Mystery 'Wind Turbine Syndrome' - Local news, weather, sports Savannah | WSAV On Your Side

Mystery 'Wind Turbine Syndrome'

Dozens of families in a Cape Cod town sue over 'wind turbine syndrome,' blaming three new turbines for making them feel sick and dizzy.

Wind turbines harness the power of the wind and use it to generate electricity. 

Just one wind turbine can generate enough electricity for a single house.  They are usually clustered together and are built in places where it is nearly always windy.  The electricity that is generated is then sold to electricity companies. 

They are pollution free, and the power they generate is renewable. 

But some residents of a small Massachusetts community say the wind turbines are harming their health. 

Back in 2010, the town of Falmouth and a private company called Notus Clean Energy put up three 400-feet-tall, 1.63 megawatt wind turbines. 

Just a few months later, Sue Hobart, a 57-year-old wedding florist, began experiencing spells of dizziness, bouts of insomnia, ringing in her ears and severe headaches. 

Sue says she first thought her symptoms were related to old age, but she noticed that the symptoms vanished when away from home. 

The trio of wind turbines are only 1600 feet from her home.

Then in 2011, a doctor at Harvard Medical School diagnosed Sue with 'wind turbine syndrome.'  It's a controversial health condition that is not recognized by the Centers for Disease Control and Prevention. 

According to the doctor's findings, 'many people living within 1.25 miles of these spinning giants get sick.  So sick that they often abandon their homes.  Nobody wants to buy their acoustically toxic homes.'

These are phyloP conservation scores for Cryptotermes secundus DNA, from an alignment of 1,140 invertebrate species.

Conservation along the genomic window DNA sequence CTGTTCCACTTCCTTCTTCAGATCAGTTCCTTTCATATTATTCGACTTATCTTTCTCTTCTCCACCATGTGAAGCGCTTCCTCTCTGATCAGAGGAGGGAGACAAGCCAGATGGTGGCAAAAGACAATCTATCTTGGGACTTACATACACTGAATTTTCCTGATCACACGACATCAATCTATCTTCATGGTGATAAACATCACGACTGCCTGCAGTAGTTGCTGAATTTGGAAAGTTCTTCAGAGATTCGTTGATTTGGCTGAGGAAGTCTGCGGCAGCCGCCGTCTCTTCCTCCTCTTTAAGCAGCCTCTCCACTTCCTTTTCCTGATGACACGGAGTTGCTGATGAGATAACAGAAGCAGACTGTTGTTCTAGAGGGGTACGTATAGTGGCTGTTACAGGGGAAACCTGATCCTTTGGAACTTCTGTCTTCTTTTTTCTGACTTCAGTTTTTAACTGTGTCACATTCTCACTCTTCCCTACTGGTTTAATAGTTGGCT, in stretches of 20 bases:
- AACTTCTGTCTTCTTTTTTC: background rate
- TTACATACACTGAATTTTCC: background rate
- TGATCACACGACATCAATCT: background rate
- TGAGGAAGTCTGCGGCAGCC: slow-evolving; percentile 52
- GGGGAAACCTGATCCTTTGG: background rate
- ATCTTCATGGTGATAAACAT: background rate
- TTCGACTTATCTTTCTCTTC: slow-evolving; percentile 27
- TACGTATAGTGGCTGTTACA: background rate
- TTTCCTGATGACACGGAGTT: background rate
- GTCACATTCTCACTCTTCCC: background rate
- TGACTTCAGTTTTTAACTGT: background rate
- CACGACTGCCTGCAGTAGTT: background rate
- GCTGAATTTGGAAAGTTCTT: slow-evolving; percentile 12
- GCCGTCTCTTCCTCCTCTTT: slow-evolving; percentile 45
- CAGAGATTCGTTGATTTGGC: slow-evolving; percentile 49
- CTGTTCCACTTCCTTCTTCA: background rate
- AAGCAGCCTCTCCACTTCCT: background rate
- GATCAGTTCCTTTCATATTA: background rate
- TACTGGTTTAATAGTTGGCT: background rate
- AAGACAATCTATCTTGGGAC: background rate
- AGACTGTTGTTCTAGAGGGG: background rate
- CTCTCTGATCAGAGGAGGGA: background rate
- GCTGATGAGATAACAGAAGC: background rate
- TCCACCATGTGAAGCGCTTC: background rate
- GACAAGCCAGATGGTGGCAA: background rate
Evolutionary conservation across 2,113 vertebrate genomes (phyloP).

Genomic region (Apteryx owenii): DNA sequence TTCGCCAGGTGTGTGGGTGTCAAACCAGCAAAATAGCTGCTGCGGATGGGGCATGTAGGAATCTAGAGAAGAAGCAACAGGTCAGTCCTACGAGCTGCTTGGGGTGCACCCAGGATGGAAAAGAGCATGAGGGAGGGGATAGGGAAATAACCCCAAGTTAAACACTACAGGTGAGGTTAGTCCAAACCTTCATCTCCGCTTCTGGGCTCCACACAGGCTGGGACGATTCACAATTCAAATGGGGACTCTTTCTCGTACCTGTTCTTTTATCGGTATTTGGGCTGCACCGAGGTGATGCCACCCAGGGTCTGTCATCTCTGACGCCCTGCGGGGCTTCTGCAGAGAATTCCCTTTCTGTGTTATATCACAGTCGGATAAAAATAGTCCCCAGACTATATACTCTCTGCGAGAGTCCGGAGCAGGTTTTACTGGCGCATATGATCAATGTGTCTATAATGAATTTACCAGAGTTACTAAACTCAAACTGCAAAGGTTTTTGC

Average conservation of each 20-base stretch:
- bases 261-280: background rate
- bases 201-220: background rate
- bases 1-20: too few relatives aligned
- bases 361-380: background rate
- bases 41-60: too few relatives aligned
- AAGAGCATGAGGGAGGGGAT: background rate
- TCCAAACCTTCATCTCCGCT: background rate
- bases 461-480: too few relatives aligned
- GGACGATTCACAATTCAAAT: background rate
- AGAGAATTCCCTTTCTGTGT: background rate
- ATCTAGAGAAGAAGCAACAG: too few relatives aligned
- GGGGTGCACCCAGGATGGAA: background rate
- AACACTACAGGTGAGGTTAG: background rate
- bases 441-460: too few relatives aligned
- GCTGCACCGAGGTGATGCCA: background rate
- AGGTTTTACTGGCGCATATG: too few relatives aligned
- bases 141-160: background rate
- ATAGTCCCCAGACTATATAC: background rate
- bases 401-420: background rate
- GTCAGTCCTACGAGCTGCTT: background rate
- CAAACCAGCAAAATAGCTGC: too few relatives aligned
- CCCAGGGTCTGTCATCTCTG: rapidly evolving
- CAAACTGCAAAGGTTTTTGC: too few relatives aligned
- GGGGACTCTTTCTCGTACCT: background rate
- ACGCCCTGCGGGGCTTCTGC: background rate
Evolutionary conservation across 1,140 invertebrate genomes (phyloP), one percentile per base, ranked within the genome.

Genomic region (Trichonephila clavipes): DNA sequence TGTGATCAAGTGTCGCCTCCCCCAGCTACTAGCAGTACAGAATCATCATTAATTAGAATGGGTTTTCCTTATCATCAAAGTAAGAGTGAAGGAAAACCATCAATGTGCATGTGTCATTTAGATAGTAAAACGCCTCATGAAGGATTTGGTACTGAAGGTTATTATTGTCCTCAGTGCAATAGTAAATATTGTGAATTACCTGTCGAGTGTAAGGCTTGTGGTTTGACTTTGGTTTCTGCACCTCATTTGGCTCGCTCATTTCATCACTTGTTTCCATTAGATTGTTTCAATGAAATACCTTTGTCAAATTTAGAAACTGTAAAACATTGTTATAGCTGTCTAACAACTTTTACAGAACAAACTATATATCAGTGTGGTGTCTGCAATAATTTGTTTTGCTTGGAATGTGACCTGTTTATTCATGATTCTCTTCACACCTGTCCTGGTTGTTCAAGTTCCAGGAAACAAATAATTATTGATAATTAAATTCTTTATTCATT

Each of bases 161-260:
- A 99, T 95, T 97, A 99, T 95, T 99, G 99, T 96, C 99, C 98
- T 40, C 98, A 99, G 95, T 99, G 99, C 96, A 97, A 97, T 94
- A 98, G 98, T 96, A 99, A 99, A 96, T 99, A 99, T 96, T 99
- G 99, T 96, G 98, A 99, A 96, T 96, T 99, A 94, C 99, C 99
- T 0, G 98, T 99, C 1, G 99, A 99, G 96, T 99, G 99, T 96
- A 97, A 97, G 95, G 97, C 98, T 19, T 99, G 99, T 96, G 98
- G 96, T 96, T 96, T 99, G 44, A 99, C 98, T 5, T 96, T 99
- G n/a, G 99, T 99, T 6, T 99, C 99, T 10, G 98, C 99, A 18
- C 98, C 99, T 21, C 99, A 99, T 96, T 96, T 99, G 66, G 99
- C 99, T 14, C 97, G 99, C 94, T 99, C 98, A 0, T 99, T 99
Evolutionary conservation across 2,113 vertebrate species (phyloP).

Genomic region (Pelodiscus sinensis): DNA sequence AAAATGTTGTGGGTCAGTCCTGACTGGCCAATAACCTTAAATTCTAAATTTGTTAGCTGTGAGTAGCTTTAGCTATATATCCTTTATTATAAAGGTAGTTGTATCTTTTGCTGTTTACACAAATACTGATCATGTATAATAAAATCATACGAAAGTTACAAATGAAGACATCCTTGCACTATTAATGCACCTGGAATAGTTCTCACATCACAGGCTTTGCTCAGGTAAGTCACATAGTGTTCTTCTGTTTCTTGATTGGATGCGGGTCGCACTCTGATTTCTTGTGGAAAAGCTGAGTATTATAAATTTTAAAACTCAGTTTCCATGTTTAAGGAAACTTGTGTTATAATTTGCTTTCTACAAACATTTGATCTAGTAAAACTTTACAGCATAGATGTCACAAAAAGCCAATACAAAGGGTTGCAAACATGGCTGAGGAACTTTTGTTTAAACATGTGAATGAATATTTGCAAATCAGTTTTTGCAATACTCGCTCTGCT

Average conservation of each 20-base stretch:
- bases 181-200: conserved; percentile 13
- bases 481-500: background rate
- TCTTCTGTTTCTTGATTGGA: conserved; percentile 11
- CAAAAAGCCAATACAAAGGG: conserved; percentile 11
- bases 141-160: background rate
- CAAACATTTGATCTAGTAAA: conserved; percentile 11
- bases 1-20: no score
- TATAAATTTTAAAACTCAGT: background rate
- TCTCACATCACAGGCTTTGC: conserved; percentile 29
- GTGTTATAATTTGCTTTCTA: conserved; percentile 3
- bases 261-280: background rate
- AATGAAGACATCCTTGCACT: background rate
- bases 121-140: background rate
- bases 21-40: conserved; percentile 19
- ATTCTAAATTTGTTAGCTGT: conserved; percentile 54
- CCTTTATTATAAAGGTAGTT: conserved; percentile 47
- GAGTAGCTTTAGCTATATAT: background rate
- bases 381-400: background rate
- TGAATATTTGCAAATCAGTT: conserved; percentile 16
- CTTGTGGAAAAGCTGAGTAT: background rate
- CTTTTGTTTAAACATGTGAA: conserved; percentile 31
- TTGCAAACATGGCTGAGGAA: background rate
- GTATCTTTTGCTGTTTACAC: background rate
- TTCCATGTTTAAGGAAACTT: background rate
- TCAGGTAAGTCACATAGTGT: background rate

Well, the doctor's research has come under criticism from wind energy advocates.  They claim the data was unreliable because only a small sample size was used, had no control group, interviewed subjects by phone and then hand-picked experts for the peer review process.

Regardless, Sue and her husband filed a nuisance claim against Notus Clean Energy and its owner in February.  They are seeking between $150,00 and $300,000 in damages for the loss of their home value and medical bills. 

And Sue isn't' the only one.

Neil and Betsy Anderson, also of Falmouth, were major supporters of green energy until their town installed the wind turbines feet away from their home.

Neil says that within a week he began experiencing pressure in his ears, which later turned into tinnitus, as well as shortness of breath, headaches and heart palpitations. 

Betsy suffered from debilitating migraines.

Experts say though these symptoms could be purely psychological in nature and caused by the nocedo effect - the negative reaction experiences by a patient who is exposed to a harmless substance. 

 Neil disagrees.  He told a reporter to 'just come into my house and feel the walls shaking.'

A recent study commissioned by the Massachusetts Department of Environmental Protection and Public Health has concluded that wind turbines present little more than an ‘annoyance' to residents.

 

According to Notus, in three years of operation the turbines have prevented emissions of more than 7,000 tons of carbon dioxide from conventional power plants.



 





 



 

 


 

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